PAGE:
By Dennis Pohl
In this volume of Sternberg's Critical Spatial Practice series, Dennis Pohl locates the origin of Europe's dependency on carbon and nuclear power in the postwar architectural designs and energy policies of the European Community. Since the 1950s, architects have proposed territorial, regional, and urban development plans that served the European political project. They collaborated with the European Coal and Steel Community in an effort to render the steel building industry as efficient as the car industry; they incorporated the ideas of infinite nuclear energy, as promoted by the European Atomic Energy Community, into their designs. This book demonstrates how architecture served the political economy of postwar Europe as a means of turning coal, steel, and radioactivity into tools of European governance. Pohl's work not only sheds light on how architecture has contributed to the carbonisation of Europe, it also highlights the environmental issue, which challenges both architectural criticism and historiography in the era of the Anthropocene.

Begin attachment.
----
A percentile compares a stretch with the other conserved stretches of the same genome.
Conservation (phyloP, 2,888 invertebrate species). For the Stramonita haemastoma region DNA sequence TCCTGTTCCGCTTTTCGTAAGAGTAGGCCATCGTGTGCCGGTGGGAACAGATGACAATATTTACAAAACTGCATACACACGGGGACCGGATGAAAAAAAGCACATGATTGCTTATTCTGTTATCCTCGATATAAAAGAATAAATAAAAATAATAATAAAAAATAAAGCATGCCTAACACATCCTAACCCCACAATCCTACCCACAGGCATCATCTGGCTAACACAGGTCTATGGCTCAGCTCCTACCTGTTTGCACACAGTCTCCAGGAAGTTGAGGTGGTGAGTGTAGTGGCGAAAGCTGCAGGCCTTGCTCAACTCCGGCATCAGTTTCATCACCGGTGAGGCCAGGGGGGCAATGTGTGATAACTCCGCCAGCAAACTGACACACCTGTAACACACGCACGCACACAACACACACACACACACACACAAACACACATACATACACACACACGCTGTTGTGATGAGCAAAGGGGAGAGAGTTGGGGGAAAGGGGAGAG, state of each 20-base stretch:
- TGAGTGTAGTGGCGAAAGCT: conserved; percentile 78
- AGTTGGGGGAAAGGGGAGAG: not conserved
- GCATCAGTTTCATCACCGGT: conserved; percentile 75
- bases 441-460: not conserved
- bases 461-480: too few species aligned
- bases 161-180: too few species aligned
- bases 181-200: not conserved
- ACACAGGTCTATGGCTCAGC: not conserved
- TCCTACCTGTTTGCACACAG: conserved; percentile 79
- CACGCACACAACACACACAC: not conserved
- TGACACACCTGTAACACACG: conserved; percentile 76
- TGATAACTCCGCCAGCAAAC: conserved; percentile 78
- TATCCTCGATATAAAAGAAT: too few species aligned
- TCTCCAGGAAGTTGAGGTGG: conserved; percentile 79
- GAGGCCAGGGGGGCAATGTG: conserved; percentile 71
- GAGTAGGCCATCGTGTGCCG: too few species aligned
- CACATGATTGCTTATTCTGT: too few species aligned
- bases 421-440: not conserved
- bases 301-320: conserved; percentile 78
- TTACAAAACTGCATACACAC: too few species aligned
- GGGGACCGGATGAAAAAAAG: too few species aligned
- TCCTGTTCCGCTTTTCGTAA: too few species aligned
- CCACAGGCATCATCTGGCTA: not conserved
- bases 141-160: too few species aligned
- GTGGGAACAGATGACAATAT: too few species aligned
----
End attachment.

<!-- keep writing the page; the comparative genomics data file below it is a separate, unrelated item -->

London, 2023, 15 x 10 cm, 320pp. illustrated, Paperback.